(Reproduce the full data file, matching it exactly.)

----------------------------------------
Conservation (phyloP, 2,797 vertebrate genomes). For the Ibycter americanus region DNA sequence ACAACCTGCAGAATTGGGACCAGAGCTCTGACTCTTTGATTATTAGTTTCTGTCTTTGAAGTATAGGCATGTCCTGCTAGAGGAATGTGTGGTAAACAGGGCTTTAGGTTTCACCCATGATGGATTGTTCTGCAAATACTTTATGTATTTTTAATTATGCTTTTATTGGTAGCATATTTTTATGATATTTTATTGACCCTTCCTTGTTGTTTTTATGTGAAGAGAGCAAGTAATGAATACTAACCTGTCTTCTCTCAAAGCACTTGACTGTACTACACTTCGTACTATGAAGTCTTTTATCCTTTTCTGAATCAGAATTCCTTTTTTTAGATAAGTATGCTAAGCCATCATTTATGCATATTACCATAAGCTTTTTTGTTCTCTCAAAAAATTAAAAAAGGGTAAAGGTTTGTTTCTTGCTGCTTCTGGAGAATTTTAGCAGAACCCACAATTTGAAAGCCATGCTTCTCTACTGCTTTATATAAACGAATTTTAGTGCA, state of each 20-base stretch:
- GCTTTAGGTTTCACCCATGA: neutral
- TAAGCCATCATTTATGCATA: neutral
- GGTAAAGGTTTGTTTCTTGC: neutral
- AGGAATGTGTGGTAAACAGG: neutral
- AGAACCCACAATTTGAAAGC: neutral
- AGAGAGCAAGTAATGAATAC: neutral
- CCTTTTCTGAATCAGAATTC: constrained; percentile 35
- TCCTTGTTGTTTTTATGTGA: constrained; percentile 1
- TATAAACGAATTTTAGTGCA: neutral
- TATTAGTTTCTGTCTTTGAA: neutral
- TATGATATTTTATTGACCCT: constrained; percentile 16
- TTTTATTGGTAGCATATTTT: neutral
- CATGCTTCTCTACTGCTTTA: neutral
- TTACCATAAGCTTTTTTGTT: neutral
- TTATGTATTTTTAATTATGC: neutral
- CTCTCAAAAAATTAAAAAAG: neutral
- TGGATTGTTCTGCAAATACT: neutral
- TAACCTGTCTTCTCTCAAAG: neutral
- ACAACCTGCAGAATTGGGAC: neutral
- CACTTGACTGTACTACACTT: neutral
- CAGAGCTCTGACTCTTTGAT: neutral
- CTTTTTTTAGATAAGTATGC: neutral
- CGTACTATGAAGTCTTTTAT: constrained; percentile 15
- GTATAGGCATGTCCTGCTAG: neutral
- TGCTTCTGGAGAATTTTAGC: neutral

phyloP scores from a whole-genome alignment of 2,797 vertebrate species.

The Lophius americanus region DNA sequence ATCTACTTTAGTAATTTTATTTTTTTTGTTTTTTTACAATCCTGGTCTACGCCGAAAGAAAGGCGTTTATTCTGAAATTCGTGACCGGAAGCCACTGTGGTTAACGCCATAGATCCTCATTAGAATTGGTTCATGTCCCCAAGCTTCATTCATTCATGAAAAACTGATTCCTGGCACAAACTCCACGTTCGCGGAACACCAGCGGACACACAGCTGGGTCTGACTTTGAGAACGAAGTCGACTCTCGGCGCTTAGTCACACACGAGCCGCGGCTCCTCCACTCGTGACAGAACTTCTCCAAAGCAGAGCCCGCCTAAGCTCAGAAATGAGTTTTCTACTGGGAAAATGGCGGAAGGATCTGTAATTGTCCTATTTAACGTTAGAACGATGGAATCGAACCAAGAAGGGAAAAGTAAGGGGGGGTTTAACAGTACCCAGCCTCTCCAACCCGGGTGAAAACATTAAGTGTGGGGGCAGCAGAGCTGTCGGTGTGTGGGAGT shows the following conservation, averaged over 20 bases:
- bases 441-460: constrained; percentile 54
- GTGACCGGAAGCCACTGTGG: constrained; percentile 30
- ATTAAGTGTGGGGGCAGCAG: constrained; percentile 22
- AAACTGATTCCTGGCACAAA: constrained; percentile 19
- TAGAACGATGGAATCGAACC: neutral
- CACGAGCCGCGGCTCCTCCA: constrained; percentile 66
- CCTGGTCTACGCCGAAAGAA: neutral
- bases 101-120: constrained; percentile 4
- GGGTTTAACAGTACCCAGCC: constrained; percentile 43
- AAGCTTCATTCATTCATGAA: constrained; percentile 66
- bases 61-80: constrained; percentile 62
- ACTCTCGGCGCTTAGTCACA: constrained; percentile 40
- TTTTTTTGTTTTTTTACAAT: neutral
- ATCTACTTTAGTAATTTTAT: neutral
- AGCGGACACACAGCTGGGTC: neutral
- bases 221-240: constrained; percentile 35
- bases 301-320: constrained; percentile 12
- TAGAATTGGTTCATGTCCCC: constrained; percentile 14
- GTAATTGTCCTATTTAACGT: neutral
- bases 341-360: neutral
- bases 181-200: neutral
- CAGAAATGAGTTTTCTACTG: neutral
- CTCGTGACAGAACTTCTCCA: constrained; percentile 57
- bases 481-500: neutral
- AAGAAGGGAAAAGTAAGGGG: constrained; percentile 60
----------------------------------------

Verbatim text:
Conservation (phyloP, 2,797 vertebrate genomes). For the Ibycter americanus region DNA sequence ACAACCTGCAGAATTGGGACCAGAGCTCTGACTCTTTGATTATTAGTTTCTGTCTTTGAAGTATAGGCATGTCCTGCTAGAGGAATGTGTGGTAAACAGGGCTTTAGGTTTCACCCATGATGGATTGTTCTGCAAATACTTTATGTATTTTTAATTATGCTTTTATTGGTAGCATATTTTTATGATATTTTATTGACCCTTCCTTGTTGTTTTTATGTGAAGAGAGCAAGTAATGAATACTAACCTGTCTTCTCTCAAAGCACTTGACTGTACTACACTTCGTACTATGAAGTCTTTTATCCTTTTCTGAATCAGAATTCCTTTTTTTAGATAAGTATGCTAAGCCATCATTTATGCATATTACCATAAGCTTTTTTGTTCTCTCAAAAAATTAAAAAAGGGTAAAGGTTTGTTTCTTGCTGCTTCTGGAGAATTTTAGCAGAACCCACAATTTGAAAGCCATGCTTCTCTACTGCTTTATATAAACGAATTTTAGTGCA, state of each 20-base stretch:
- GCTTTAGGTTTCACCCATGA: neutral
- TAAGCCATCATTTATGCATA: neutral
- GGTAAAGGTTTGTTTCTTGC: neutral
- AGGAATGTGTGGTAAACAGG: neutral
- AGAACCCACAATTTGAAAGC: neutral
- AGAGAGCAAGTAATGAATAC: neutral
- CCTTTTCTGAATCAGAATTC: constrained; percentile 35
- TCCTTGTTGTTTTTATGTGA: constrained; percentile 1
- TATAAACGAATTTTAGTGCA: neutral
- TATTAGTTTCTGTCTTTGAA: neutral
- TATGATATTTTATTGACCCT: constrained; percentile 16
- TTTTATTGGTAGCATATTTT: neutral
- CATGCTTCTCTACTGCTTTA: neutral
- TTACCATAAGCTTTTTTGTT: neutral
- TTATGTATTTTTAATTATGC: neutral
- CTCTCAAAAAATTAAAAAAG: neutral
- TGGATTGTTCTGCAAATACT: neutral
- TAACCTGTCTTCTCTCAAAG: neutral
- ACAACCTGCAGAATTGGGAC: neutral
- CACTTGACTGTACTACACTT: neutral
- CAGAGCTCTGACTCTTTGAT: neutral
- CTTTTTTTAGATAAGTATGC: neutral
- CGTACTATGAAGTCTTTTAT: constrained; percentile 15
- GTATAGGCATGTCCTGCTAG: neutral
- TGCTTCTGGAGAATTTTAGC: neutral

phyloP scores from a whole-genome alignment of 2,797 vertebrate species.

The Lophius americanus region DNA sequence ATCTACTTTAGTAATTTTATTTTTTTTGTTTTTTTACAATCCTGGTCTACGCCGAAAGAAAGGCGTTTATTCTGAAATTCGTGACCGGAAGCCACTGTGGTTAACGCCATAGATCCTCATTAGAATTGGTTCATGTCCCCAAGCTTCATTCATTCATGAAAAACTGATTCCTGGCACAAACTCCACGTTCGCGGAACACCAGCGGACACACAGCTGGGTCTGACTTTGAGAACGAAGTCGACTCTCGGCGCTTAGTCACACACGAGCCGCGGCTCCTCCACTCGTGACAGAACTTCTCCAAAGCAGAGCCCGCCTAAGCTCAGAAATGAGTTTTCTACTGGGAAAATGGCGGAAGGATCTGTAATTGTCCTATTTAACGTTAGAACGATGGAATCGAACCAAGAAGGGAAAAGTAAGGGGGGGTTTAACAGTACCCAGCCTCTCCAACCCGGGTGAAAACATTAAGTGTGGGGGCAGCAGAGCTGTCGGTGTGTGGGAGT shows the following conservation, averaged over 20 bases:
- bases 441-460: constrained; percentile 54
- GTGACCGGAAGCCACTGTGG: constrained; percentile 30
- ATTAAGTGTGGGGGCAGCAG: constrained; percentile 22
- AAACTGATTCCTGGCACAAA: constrained; percentile 19
- TAGAACGATGGAATCGAACC: neutral
- CACGAGCCGCGGCTCCTCCA: constrained; percentile 66
- CCTGGTCTACGCCGAAAGAA: neutral
- bases 101-120: constrained; percentile 4
- GGGTTTAACAGTACCCAGCC: constrained; percentile 43
- AAGCTTCATTCATTCATGAA: constrained; percentile 66
- bases 61-80: constrained; percentile 62
- ACTCTCGGCGCTTAGTCACA: constrained; percentile 40
- TTTTTTTGTTTTTTTACAAT: neutral
- ATCTACTTTAGTAATTTTAT: neutral
- AGCGGACACACAGCTGGGTC: neutral
- bases 221-240: constrained; percentile 35
- bases 301-320: constrained; percentile 12
- TAGAATTGGTTCATGTCCCC: constrained; percentile 14
- GTAATTGTCCTATTTAACGT: neutral
- bases 341-360: neutral
- bases 181-200: neutral
- CAGAAATGAGTTTTCTACTG: neutral
- CTCGTGACAGAACTTCTCCA: constrained; percentile 57
- bases 481-500: neutral
- AAGAAGGGAAAAGTAAGGGG: constrained; percentile 60